Fertilise your lawn properly, and you’ll be on your way to a healthy, dense stand of turf that maintains a deep green color and gives weeds a run for their money. Nitrogen is every lawn’s most important ingredient, and each type of grass demands different amounts to display peak growth and performance. How often you fertilise affects not only lawn appearance, but also maintenance level. The more you fertilise, the more you’ll have to mow, for instance.
A broadcast or rotary spreader works well when you’re fertilising larger lawn areas. Before filling the hopper, make sure it’s closed. It’s a good idea to fill it on a tarp, so you can easily gather any spilled fertiliser. Apply fertiliser around the perimeter of the lawn first, and then start to move back and forth across turf in an orderly pattern. Overlap application strips slightly to ensure that you cover the whole lawn evenly with fertiliser.
Choose a drop spreader for controlled fertiliser distribution. Overlap slightly on each pass to ensure you have adequate coverage, and don’t forget to close the hopper when you come to the end of a pass. You’ll typically pay more for a drop spreader, but if you’re tending a typical suburban-size lawn, it’s worth the investment. If you accidentally dump fertiliser onto your lawn, gather what you can, then use a stiff broom to spread out any remaining fertilizer as far as possible. Water it in well, and do so again a few days later to help move that nitrogen down through soil and out of the lawn’s root zone.
A handheld broadcast spreader works well for fertilising small lawn areas. Walk evenly and slowly, and be sure to overlap distribution patterns slightly with each pass. A small spreader like this also works really well when you have shady areas in your lawn that require a different fertiliser rate than the sunny sections. Some fertilisers combine an herbicide with the lawn food. These products are sold as weed-and-feed lawn care products and are applied using a lawn spreader.
Handheld, pre-calibrated, battery-powered spreaders make application a cinch for small yards. Simply flip a switch and start walking to fertilise your lawn. This type of handheld spreader works well in small yards or areas that make it hard to maneuver a traditional push lawn spreader, like on slopes.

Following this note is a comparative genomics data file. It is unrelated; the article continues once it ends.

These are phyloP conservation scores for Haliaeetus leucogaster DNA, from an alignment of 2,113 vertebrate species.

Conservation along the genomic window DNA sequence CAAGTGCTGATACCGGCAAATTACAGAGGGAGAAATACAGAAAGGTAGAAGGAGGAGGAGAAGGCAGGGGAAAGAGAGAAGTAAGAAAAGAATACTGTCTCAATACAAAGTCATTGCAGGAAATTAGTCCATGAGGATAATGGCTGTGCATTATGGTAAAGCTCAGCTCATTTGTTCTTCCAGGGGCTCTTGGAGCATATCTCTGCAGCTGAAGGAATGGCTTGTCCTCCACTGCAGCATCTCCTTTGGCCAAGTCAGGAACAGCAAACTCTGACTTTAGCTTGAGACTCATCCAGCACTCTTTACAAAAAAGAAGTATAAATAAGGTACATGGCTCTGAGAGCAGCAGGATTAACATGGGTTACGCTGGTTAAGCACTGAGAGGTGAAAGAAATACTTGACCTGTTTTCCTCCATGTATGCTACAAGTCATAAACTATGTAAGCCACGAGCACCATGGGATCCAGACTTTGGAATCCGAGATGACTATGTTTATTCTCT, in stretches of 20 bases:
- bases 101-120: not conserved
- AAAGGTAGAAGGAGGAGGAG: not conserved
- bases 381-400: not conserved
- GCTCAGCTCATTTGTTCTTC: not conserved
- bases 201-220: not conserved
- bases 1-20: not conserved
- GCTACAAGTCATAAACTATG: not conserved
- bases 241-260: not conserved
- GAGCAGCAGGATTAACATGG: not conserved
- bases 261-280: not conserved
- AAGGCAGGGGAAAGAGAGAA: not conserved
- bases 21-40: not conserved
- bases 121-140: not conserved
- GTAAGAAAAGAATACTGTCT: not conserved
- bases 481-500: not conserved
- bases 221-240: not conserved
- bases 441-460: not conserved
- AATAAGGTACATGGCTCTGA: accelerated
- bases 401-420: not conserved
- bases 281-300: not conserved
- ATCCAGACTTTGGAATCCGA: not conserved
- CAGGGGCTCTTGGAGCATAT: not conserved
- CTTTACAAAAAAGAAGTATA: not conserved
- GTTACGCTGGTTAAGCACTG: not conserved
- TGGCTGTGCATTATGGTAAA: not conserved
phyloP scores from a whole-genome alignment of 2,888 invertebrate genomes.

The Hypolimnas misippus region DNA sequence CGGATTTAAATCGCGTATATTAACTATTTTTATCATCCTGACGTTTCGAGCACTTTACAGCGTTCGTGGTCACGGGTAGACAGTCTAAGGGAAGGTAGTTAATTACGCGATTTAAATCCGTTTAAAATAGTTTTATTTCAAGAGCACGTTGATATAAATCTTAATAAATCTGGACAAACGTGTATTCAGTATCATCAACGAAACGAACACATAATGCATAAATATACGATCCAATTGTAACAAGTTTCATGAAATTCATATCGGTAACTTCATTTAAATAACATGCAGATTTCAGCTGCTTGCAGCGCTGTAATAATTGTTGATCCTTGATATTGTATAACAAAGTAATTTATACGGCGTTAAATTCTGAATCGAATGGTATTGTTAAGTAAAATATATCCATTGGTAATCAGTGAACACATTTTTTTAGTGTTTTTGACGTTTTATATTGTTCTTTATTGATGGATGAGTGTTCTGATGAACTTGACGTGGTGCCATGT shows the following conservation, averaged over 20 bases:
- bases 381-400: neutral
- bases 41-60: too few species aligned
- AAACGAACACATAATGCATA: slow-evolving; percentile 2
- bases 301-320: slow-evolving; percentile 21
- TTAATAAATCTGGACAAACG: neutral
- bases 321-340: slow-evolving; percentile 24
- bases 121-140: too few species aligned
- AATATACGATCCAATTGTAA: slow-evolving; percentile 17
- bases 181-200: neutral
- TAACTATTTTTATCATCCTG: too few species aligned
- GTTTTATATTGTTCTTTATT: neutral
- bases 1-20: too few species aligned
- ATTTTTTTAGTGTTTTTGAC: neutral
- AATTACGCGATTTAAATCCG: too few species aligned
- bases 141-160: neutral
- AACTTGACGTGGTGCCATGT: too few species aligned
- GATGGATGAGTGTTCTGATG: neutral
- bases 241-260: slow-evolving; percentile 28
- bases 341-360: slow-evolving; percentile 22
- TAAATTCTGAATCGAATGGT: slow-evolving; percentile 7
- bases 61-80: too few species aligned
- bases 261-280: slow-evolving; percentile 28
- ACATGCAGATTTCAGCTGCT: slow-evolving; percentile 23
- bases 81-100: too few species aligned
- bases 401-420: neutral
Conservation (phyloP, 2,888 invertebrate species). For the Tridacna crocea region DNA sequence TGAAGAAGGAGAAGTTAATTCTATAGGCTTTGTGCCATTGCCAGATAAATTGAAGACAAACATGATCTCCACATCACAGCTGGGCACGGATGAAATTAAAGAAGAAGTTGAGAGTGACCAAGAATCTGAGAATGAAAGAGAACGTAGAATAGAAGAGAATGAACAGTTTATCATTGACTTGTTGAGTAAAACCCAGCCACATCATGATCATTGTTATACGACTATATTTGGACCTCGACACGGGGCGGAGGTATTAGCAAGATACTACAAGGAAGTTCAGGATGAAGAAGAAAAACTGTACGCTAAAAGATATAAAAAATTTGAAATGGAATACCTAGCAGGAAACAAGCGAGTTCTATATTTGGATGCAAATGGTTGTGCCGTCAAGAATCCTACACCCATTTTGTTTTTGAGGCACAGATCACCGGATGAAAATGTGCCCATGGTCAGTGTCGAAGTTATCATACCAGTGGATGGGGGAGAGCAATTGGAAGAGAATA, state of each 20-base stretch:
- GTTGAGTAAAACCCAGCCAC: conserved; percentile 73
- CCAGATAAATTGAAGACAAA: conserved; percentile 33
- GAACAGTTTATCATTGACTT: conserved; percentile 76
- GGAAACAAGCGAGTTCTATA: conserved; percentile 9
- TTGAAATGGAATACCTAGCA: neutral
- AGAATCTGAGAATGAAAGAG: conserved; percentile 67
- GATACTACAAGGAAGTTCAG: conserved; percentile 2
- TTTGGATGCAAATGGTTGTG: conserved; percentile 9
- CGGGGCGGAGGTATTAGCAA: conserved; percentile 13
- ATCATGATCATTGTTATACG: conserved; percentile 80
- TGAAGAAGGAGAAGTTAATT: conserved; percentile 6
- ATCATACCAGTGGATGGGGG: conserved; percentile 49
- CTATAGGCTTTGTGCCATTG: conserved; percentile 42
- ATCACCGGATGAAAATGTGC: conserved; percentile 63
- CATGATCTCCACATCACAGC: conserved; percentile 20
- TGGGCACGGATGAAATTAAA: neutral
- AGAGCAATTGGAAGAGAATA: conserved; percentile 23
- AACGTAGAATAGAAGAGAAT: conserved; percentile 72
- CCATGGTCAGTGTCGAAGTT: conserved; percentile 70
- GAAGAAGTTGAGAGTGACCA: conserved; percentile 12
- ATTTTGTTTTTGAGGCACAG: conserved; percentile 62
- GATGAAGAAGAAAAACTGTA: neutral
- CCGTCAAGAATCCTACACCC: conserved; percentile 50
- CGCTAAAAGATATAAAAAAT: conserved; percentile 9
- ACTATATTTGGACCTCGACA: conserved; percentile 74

A day or two before applying fertiliser, water your lawn thoroughly. After grass dries, apply fertiliser. Then lightly water again. This second watering is vitally important, because it washes fertiliser off grass blades and into soil. You can also time fertiliser application between rainfalls to let rain wash fertiliser into soil. Just be sure you don’t fertilise before a downpour, or you may wind up with fertiliser washing away, especially if your lawn slopes. Avoid applying fertiliser during a drought when a lawn has browned or withered from lack of moisture.
Grasscycling refers to letting grass clippings lie on the lawn after cutting. These clippings can provide up to 25 percent of your lawn’s fertiliser needs, saving you time and money. One hundred pounds of lawn clippings can yield up to three to four pounds of nitrogen. On an annual basis, an average half-acre lawn in a temperate zone like Adelaide yields more than three tons of grass clippings, so grasscycling can play a big role in nourishing your lawn. You don’t need a specialised mulching mower to grasscycle, although you might want to replace your current mower blade with a mulching blade, which cuts grass into smaller pieces that decompose more quickly.